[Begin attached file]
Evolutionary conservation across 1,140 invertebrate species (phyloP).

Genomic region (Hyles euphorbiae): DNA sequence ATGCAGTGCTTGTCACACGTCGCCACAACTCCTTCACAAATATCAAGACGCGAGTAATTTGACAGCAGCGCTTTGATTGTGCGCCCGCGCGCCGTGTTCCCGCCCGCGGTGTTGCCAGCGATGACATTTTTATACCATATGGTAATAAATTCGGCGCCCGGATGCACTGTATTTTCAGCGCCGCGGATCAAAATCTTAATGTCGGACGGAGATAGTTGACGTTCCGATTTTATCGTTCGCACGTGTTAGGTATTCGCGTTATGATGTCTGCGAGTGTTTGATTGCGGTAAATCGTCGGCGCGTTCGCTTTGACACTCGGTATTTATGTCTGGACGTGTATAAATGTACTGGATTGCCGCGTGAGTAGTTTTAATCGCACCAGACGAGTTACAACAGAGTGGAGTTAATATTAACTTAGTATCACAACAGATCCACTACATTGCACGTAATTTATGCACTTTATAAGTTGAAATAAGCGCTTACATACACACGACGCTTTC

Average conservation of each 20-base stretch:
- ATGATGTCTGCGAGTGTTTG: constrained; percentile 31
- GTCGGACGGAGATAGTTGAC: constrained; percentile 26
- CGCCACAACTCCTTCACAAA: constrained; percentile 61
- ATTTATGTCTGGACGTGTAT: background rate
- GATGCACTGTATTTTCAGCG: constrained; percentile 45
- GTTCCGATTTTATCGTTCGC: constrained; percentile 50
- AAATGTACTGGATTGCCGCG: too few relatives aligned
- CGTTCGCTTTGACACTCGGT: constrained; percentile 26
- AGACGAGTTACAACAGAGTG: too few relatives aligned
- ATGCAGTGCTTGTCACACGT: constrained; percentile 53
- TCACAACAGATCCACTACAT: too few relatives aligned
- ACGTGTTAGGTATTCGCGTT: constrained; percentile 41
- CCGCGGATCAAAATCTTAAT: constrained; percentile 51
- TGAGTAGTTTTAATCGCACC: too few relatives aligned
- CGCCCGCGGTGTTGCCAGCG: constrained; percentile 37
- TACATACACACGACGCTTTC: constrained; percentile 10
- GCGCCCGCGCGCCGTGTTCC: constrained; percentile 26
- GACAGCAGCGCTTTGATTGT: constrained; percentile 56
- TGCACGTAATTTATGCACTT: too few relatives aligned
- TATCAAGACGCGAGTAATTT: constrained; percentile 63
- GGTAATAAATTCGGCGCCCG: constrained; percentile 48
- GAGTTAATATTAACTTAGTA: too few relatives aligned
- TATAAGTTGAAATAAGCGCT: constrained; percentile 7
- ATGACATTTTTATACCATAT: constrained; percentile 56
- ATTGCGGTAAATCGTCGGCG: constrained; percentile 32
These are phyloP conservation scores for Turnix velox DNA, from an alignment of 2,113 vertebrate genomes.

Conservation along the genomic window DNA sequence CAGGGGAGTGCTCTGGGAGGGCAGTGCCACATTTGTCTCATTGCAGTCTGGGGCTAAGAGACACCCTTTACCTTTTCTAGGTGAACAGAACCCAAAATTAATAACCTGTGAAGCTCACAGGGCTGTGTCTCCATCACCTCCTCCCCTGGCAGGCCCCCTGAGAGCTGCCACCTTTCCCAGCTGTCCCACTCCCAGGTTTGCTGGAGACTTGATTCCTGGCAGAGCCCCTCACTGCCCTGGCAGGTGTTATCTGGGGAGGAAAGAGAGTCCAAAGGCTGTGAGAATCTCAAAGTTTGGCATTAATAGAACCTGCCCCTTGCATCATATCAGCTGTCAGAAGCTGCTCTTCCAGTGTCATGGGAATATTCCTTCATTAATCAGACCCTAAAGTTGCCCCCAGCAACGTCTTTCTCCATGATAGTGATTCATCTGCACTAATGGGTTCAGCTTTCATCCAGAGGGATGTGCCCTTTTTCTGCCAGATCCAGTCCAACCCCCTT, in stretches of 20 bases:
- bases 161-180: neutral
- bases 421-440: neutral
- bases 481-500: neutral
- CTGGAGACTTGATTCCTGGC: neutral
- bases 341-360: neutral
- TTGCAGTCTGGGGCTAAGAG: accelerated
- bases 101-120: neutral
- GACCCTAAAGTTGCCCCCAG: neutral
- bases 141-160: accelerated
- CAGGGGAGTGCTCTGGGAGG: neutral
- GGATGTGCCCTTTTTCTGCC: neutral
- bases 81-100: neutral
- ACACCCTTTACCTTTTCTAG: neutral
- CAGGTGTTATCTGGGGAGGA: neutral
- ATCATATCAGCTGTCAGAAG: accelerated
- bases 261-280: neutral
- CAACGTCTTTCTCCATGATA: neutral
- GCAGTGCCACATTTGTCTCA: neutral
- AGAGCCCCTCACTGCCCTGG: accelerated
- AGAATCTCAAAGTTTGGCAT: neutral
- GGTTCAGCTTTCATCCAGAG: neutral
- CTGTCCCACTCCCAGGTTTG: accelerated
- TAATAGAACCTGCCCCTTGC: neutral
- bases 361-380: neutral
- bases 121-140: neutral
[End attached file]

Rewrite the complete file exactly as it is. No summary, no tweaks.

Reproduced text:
Evolutionary conservation across 1,140 invertebrate species (phyloP).

Genomic region (Hyles euphorbiae): DNA sequence ATGCAGTGCTTGTCACACGTCGCCACAACTCCTTCACAAATATCAAGACGCGAGTAATTTGACAGCAGCGCTTTGATTGTGCGCCCGCGCGCCGTGTTCCCGCCCGCGGTGTTGCCAGCGATGACATTTTTATACCATATGGTAATAAATTCGGCGCCCGGATGCACTGTATTTTCAGCGCCGCGGATCAAAATCTTAATGTCGGACGGAGATAGTTGACGTTCCGATTTTATCGTTCGCACGTGTTAGGTATTCGCGTTATGATGTCTGCGAGTGTTTGATTGCGGTAAATCGTCGGCGCGTTCGCTTTGACACTCGGTATTTATGTCTGGACGTGTATAAATGTACTGGATTGCCGCGTGAGTAGTTTTAATCGCACCAGACGAGTTACAACAGAGTGGAGTTAATATTAACTTAGTATCACAACAGATCCACTACATTGCACGTAATTTATGCACTTTATAAGTTGAAATAAGCGCTTACATACACACGACGCTTTC

Average conservation of each 20-base stretch:
- ATGATGTCTGCGAGTGTTTG: constrained; percentile 31
- GTCGGACGGAGATAGTTGAC: constrained; percentile 26
- CGCCACAACTCCTTCACAAA: constrained; percentile 61
- ATTTATGTCTGGACGTGTAT: background rate
- GATGCACTGTATTTTCAGCG: constrained; percentile 45
- GTTCCGATTTTATCGTTCGC: constrained; percentile 50
- AAATGTACTGGATTGCCGCG: too few relatives aligned
- CGTTCGCTTTGACACTCGGT: constrained; percentile 26
- AGACGAGTTACAACAGAGTG: too few relatives aligned
- ATGCAGTGCTTGTCACACGT: constrained; percentile 53
- TCACAACAGATCCACTACAT: too few relatives aligned
- ACGTGTTAGGTATTCGCGTT: constrained; percentile 41
- CCGCGGATCAAAATCTTAAT: constrained; percentile 51
- TGAGTAGTTTTAATCGCACC: too few relatives aligned
- CGCCCGCGGTGTTGCCAGCG: constrained; percentile 37
- TACATACACACGACGCTTTC: constrained; percentile 10
- GCGCCCGCGCGCCGTGTTCC: constrained; percentile 26
- GACAGCAGCGCTTTGATTGT: constrained; percentile 56
- TGCACGTAATTTATGCACTT: too few relatives aligned
- TATCAAGACGCGAGTAATTT: constrained; percentile 63
- GGTAATAAATTCGGCGCCCG: constrained; percentile 48
- GAGTTAATATTAACTTAGTA: too few relatives aligned
- TATAAGTTGAAATAAGCGCT: constrained; percentile 7
- ATGACATTTTTATACCATAT: constrained; percentile 56
- ATTGCGGTAAATCGTCGGCG: constrained; percentile 32
These are phyloP conservation scores for Turnix velox DNA, from an alignment of 2,113 vertebrate genomes.

Conservation along the genomic window DNA sequence CAGGGGAGTGCTCTGGGAGGGCAGTGCCACATTTGTCTCATTGCAGTCTGGGGCTAAGAGACACCCTTTACCTTTTCTAGGTGAACAGAACCCAAAATTAATAACCTGTGAAGCTCACAGGGCTGTGTCTCCATCACCTCCTCCCCTGGCAGGCCCCCTGAGAGCTGCCACCTTTCCCAGCTGTCCCACTCCCAGGTTTGCTGGAGACTTGATTCCTGGCAGAGCCCCTCACTGCCCTGGCAGGTGTTATCTGGGGAGGAAAGAGAGTCCAAAGGCTGTGAGAATCTCAAAGTTTGGCATTAATAGAACCTGCCCCTTGCATCATATCAGCTGTCAGAAGCTGCTCTTCCAGTGTCATGGGAATATTCCTTCATTAATCAGACCCTAAAGTTGCCCCCAGCAACGTCTTTCTCCATGATAGTGATTCATCTGCACTAATGGGTTCAGCTTTCATCCAGAGGGATGTGCCCTTTTTCTGCCAGATCCAGTCCAACCCCCTT, in stretches of 20 bases:
- bases 161-180: neutral
- bases 421-440: neutral
- bases 481-500: neutral
- CTGGAGACTTGATTCCTGGC: neutral
- bases 341-360: neutral
- TTGCAGTCTGGGGCTAAGAG: accelerated
- bases 101-120: neutral
- GACCCTAAAGTTGCCCCCAG: neutral
- bases 141-160: accelerated
- CAGGGGAGTGCTCTGGGAGG: neutral
- GGATGTGCCCTTTTTCTGCC: neutral
- bases 81-100: neutral
- ACACCCTTTACCTTTTCTAG: neutral
- CAGGTGTTATCTGGGGAGGA: neutral
- ATCATATCAGCTGTCAGAAG: accelerated
- bases 261-280: neutral
- CAACGTCTTTCTCCATGATA: neutral
- GCAGTGCCACATTTGTCTCA: neutral
- AGAGCCCCTCACTGCCCTGG: accelerated
- AGAATCTCAAAGTTTGGCAT: neutral
- GGTTCAGCTTTCATCCAGAG: neutral
- CTGTCCCACTCCCAGGTTTG: accelerated
- TAATAGAACCTGCCCCTTGC: neutral
- bases 361-380: neutral
- bases 121-140: neutral